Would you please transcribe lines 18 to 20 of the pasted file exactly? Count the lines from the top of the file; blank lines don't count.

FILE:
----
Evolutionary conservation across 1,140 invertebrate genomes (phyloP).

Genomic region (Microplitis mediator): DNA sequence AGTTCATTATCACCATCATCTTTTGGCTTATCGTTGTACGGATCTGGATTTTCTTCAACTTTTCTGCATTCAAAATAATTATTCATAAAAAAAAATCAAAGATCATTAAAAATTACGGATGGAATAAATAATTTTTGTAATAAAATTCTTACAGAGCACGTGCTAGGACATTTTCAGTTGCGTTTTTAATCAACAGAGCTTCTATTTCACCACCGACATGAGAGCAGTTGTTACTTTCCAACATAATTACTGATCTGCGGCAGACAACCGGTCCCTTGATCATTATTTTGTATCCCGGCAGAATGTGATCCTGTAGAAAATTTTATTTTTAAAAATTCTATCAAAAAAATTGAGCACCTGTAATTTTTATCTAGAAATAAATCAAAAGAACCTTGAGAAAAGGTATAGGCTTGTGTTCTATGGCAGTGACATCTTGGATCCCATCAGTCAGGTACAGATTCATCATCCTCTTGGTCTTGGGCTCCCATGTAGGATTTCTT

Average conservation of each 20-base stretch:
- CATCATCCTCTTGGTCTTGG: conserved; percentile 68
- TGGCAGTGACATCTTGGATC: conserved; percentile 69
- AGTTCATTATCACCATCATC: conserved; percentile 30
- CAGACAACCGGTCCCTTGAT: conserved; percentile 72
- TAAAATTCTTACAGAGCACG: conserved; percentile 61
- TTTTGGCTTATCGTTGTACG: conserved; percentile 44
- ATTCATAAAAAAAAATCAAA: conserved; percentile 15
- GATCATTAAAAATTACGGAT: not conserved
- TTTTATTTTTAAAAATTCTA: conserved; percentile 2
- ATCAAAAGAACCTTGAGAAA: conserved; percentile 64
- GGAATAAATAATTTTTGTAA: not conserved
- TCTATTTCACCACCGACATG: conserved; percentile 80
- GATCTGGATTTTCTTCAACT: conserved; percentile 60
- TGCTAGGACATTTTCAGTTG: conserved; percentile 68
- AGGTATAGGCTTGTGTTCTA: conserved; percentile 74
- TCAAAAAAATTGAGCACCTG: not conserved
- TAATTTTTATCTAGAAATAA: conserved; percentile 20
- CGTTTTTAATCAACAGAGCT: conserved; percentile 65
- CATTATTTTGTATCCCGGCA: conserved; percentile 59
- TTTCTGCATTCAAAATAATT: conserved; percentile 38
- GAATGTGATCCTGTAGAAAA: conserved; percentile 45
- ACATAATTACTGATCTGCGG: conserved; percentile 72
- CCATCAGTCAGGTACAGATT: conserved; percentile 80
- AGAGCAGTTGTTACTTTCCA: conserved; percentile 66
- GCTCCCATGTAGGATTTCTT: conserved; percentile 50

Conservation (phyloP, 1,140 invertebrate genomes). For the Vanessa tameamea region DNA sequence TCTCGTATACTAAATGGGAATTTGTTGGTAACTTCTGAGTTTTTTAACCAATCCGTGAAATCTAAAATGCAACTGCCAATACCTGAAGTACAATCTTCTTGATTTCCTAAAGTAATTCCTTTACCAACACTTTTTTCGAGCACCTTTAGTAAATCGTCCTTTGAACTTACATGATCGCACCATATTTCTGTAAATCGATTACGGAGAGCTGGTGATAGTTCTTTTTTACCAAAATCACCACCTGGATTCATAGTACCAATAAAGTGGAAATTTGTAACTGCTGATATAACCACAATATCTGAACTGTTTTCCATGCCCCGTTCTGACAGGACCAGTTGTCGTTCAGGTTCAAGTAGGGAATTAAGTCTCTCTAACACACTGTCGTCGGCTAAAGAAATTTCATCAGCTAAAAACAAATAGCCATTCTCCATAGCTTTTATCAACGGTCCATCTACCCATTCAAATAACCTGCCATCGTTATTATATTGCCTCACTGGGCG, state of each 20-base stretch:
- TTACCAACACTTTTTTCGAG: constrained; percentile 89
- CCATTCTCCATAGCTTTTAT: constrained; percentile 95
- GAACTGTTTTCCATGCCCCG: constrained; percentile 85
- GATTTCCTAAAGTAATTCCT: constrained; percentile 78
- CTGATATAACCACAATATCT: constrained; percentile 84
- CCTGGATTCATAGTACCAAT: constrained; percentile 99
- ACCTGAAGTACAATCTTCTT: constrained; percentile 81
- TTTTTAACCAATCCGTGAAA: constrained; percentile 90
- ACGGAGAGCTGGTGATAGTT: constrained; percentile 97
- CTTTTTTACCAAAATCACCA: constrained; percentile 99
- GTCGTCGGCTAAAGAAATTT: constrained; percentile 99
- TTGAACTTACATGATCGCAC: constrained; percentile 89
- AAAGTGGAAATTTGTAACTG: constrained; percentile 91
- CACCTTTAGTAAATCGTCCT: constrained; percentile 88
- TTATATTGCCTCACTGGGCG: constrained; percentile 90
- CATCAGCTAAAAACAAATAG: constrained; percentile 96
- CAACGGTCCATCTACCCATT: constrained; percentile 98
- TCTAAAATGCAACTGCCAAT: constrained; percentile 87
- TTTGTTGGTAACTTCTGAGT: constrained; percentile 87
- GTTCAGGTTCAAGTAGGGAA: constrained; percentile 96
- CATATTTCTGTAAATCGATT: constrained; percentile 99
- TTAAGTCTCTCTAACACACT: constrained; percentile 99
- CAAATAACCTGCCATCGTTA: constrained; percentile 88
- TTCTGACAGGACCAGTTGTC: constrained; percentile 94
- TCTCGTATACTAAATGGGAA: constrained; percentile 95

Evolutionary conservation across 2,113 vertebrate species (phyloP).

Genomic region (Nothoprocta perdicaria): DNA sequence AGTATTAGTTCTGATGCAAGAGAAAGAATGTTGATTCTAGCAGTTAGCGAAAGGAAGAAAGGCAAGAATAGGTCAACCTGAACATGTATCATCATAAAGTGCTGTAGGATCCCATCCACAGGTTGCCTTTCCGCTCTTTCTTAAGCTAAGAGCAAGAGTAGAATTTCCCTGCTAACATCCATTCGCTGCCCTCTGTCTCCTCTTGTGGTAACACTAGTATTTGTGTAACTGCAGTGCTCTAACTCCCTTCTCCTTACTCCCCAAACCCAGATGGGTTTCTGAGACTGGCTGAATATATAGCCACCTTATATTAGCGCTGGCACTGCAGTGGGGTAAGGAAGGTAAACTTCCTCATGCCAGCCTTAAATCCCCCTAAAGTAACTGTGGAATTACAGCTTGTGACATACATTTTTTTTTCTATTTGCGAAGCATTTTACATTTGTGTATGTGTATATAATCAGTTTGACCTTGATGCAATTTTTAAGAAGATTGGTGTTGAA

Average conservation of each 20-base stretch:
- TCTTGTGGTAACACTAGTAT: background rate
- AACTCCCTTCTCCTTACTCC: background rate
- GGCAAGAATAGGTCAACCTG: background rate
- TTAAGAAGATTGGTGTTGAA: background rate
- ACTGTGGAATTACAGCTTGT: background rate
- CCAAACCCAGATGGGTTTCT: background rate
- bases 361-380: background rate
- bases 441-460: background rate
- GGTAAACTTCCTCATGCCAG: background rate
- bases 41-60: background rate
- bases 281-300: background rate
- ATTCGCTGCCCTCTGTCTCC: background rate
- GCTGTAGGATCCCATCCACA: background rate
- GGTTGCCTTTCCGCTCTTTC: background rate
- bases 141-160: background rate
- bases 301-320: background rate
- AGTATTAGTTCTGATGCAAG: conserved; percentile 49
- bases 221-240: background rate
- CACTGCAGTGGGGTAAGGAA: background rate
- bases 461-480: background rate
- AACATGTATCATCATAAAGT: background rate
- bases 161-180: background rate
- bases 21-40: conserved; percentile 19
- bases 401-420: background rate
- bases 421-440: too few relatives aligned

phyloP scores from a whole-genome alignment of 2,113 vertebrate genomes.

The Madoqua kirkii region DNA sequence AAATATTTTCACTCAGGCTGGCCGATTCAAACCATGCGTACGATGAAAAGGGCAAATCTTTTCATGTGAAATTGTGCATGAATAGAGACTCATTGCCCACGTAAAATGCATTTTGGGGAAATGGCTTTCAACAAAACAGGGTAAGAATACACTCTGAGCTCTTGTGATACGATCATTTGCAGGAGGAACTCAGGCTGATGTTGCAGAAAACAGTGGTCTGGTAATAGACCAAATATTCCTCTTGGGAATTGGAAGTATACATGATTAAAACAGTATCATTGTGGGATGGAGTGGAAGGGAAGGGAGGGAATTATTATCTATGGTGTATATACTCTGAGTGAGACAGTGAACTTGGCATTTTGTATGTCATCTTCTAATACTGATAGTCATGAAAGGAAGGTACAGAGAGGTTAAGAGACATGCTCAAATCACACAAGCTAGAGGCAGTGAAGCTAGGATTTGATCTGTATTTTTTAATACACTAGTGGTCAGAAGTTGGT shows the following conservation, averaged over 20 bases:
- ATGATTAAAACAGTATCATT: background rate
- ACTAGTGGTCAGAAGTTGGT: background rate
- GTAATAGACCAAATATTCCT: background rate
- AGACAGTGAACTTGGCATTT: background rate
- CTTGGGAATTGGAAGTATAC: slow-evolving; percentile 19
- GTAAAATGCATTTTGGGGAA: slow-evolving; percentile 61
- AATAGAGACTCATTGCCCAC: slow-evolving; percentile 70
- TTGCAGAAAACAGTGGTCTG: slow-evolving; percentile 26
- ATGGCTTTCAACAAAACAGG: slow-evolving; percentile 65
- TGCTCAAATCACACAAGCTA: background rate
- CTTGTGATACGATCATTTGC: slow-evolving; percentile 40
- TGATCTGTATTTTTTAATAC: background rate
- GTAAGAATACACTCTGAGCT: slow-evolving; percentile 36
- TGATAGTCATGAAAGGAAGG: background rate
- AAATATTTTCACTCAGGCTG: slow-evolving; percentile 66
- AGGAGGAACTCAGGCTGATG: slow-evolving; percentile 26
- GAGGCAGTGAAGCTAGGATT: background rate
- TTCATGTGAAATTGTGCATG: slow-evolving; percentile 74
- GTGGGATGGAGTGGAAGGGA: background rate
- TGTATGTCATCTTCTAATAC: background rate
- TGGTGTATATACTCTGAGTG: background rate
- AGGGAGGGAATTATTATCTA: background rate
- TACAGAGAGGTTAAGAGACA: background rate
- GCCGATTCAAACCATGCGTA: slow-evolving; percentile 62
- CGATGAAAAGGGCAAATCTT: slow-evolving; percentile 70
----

- AGGTATAGGCTTGTGTTCTA: conserved; percentile 74
- TCAAAAAAATTGAGCACCTG: not conserved
- TAATTTTTATCTAGAAATAA: conserved; percentile 20